4. 2 Rabаd
  5. 3 Shahristan
  6. 4 Necropolis
  7. 5 Kuhandiz
  1. Audiotour overzicht

    Dear Guests, we are happy to welcome you here at the unique architectural monument of Ancient Panjakent.

    Today you may only find uneven terrain covered with steppe grass the ruins  of a handful of ancient buildings, but 1500 years ago there was a large well-fortified town whose name was inherited by the modern city of Panjakent.

    In the spring of 1932 a shepherd named Juralee saw that one of his sheep had fallen into a pit. When rescuing the sheep, Juralee discovered a half-rotten basket made of willow twigs which contained old manuscripts written on wood, leather, and cotton paper. The shepherd brought his finding to the local mullah, who was the most literate citizen, however he could not identify the origin of the text. When local authorities learned about the manuscripts, they decided to send the photocopies to Leningrad, where the manuscripts were identified as Sogdian. These were the first Sogdian documents found on the territory of modern Tajikistan, which was once part of ancient historical civilization known as Sogdiana.

    In the Fall of 1933, the Leningrad-based scholar of Iranian culture Aleksandr Freiman led an expedition to Panjakent. Researchers found a large archive of documents – 74 in the Sogdian language, one in Arabic, one in Turkic, and several in Chinese. Intermittently from the mid-1960s hrough the mid-1990s scientists, archaeologists, and anthropologists studied in detail the entire territory of ancient Panjakent, the results of which exceeded all expectations.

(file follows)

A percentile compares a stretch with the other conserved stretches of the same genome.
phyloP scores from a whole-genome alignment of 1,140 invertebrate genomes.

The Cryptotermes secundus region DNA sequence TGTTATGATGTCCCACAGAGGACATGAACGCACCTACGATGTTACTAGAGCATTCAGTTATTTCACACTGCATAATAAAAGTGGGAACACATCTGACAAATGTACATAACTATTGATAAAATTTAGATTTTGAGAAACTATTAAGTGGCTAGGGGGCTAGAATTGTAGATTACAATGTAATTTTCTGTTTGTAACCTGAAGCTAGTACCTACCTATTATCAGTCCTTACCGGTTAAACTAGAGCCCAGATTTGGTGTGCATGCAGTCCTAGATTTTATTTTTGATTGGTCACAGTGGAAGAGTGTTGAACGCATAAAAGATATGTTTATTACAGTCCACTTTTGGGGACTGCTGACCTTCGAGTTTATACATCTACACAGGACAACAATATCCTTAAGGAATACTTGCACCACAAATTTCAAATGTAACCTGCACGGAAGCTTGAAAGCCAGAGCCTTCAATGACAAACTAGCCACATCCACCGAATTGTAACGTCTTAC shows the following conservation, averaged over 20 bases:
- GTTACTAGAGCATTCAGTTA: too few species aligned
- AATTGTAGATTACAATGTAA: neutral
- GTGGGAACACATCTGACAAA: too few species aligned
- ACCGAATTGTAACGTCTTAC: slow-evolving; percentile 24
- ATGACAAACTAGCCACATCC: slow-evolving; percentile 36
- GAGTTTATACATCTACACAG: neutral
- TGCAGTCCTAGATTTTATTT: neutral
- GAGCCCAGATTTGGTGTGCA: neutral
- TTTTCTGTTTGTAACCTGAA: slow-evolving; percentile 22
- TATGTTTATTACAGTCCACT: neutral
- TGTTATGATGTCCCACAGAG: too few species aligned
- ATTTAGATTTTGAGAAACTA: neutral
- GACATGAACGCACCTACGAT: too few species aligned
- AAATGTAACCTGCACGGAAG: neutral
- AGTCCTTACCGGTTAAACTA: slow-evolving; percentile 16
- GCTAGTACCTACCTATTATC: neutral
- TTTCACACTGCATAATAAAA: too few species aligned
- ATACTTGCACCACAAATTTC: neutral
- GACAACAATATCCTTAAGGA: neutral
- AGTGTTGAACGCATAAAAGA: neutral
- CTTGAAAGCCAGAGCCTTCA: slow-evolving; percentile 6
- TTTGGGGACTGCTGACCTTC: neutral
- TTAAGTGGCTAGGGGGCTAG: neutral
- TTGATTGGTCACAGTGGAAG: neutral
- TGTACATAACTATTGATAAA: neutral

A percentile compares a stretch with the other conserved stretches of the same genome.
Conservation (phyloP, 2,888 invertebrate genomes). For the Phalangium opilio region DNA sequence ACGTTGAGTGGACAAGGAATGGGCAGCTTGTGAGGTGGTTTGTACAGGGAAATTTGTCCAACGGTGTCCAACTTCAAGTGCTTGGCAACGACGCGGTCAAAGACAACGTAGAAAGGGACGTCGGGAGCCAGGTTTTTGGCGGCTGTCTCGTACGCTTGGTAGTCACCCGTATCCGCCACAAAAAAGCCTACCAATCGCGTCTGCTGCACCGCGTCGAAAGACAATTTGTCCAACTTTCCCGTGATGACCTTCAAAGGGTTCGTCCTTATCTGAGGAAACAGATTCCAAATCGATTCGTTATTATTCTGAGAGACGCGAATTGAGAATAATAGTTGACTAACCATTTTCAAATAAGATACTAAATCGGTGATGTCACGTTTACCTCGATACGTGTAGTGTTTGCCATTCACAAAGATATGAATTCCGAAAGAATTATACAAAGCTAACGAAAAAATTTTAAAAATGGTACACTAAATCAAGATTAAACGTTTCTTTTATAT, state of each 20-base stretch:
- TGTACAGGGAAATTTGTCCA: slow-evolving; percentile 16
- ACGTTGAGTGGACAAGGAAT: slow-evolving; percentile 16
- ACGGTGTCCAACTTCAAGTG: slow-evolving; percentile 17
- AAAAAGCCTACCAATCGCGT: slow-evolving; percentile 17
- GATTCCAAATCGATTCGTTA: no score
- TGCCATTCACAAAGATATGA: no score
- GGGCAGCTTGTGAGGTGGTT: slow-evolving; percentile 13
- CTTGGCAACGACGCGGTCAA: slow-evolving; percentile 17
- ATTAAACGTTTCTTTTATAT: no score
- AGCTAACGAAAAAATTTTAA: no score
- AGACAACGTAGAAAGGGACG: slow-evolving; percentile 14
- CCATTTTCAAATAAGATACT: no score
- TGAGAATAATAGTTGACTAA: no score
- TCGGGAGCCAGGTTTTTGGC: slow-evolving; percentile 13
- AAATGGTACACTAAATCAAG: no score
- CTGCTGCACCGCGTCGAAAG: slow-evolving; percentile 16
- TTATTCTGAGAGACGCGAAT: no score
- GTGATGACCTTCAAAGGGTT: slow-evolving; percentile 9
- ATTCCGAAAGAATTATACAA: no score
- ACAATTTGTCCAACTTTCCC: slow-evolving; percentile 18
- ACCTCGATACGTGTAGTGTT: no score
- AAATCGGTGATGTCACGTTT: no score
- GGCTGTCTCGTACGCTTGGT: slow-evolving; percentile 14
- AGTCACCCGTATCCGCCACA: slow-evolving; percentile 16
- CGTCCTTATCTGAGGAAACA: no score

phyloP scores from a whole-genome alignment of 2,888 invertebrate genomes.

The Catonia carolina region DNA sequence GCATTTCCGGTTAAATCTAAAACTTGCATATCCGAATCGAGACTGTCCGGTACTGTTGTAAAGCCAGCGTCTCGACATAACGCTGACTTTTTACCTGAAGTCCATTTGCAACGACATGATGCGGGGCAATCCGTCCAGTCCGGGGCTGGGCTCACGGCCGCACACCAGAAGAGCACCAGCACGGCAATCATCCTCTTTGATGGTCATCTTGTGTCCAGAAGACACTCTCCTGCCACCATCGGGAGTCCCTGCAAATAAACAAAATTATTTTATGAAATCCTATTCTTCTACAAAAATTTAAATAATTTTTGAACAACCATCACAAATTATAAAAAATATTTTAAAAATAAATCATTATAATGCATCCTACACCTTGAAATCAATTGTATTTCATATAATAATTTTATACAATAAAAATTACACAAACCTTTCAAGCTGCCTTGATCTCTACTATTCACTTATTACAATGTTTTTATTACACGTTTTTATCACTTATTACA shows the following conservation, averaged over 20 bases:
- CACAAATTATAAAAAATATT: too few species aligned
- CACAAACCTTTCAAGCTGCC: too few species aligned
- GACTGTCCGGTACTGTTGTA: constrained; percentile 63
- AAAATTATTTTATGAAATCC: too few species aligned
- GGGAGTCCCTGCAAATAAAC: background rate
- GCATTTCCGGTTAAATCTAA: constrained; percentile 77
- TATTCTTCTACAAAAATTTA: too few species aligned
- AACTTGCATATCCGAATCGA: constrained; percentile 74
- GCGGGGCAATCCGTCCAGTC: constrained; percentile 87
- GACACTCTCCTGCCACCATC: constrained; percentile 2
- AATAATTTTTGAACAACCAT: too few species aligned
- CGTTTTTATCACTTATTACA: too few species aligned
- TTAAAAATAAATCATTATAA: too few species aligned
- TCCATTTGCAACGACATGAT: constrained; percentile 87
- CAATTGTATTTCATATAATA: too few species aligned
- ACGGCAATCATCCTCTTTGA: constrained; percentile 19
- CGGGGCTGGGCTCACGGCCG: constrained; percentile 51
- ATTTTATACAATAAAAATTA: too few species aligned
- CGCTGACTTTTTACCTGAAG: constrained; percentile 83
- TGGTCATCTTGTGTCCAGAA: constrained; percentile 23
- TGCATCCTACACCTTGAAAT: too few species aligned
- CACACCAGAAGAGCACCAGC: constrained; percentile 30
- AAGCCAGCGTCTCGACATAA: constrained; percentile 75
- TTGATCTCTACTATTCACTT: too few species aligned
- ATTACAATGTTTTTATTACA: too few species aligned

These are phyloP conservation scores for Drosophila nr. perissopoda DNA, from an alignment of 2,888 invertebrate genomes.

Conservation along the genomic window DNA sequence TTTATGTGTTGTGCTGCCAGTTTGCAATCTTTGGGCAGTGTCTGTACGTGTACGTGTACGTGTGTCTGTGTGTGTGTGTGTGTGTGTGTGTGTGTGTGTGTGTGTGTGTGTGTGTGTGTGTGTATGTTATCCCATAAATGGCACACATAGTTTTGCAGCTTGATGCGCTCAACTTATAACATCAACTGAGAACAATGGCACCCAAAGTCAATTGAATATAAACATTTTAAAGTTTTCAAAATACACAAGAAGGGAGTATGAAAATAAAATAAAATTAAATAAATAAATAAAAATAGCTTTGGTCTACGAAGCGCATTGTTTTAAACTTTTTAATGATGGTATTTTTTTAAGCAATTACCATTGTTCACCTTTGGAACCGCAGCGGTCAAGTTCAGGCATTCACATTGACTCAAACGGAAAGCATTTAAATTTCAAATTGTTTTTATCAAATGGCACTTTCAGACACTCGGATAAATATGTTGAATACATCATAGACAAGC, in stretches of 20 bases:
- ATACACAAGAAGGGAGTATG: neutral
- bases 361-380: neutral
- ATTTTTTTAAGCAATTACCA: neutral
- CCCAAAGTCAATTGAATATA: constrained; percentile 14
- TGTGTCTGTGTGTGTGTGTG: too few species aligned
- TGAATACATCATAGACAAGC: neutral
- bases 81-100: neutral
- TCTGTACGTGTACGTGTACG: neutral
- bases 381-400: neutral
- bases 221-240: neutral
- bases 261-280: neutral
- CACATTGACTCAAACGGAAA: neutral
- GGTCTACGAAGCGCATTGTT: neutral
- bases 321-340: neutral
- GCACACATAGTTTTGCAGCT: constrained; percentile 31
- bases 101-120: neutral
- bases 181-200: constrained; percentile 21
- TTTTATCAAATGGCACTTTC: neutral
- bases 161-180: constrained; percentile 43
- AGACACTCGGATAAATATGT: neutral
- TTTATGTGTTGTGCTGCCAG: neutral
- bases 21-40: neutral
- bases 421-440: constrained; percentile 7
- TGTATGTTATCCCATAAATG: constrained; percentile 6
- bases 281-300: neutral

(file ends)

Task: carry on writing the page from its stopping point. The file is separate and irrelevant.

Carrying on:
These expeditions discovered the temple of Divashtich, the last ruler of Panjakent. They also found two temples with extensive courtyards, streets, shops, workshops, bazaars, fortress walls, and a number of  multi-room two- and even three-story dwellings, the richest of which were decorated with art walls and wooden sculptures. But most of all, the ancient settlement of Panjakent has become famous for its picturesque and vivid wall paintings, which have survived despite being in ruins for more than 1300 years.

    Ancient Panjakent is not only the longest-excavated, but also the most-researched monument of the early Middle Ages in Tajikistan and Central Asia. Famous archaeologists like Alexander Belenitsky, Valentina Raspopova, Abdullojon Iskhakov, and the world-famous scientist Boris Marshak devoted many years of their lives to its study. Marshak, who had been in love with Tajikistan, even requested to be buried there at the end of his life, and in 2006 he was buried in Panjakent. In recent years, Pavel Lurie and Sharofiddin Kurbanov have been leading a team of Russian-Tajik archaelogists in Panjakent’s ongoing excavations.

    Panjakent was a town of aristocracy, dominated by the local landowners. However, the town itself did not make much money from agriculture; the main source of income was trade.  From the 5th to 8th century AD this settlement was the most important cultural and trade center of all Central Asia, an important transit point on one of the central branches of the Great Silk Road Merchants put up their goods for sale, teahouse keepers fed tired travelers, and caravaners hid animals from robbers at night behind the high sheltering walls of the citadel.The houses of aristocrats were decorated with exquisite frescoes and abound in expensive tableware and utensils. Archaeologists have repeatedly found burials in expensive clothes and jewelry.

    The decline of prosperity in the town came in the second half of the 8th century, when Islam came to Central Asia. Arab conquerors forcibly subjugated the region, but the locals repeatedly rebelled against them. In response, the Arabs ravaged the city and the surrounding villages several times. As a result, Panjakent finally fell into desolation in a couple of decades.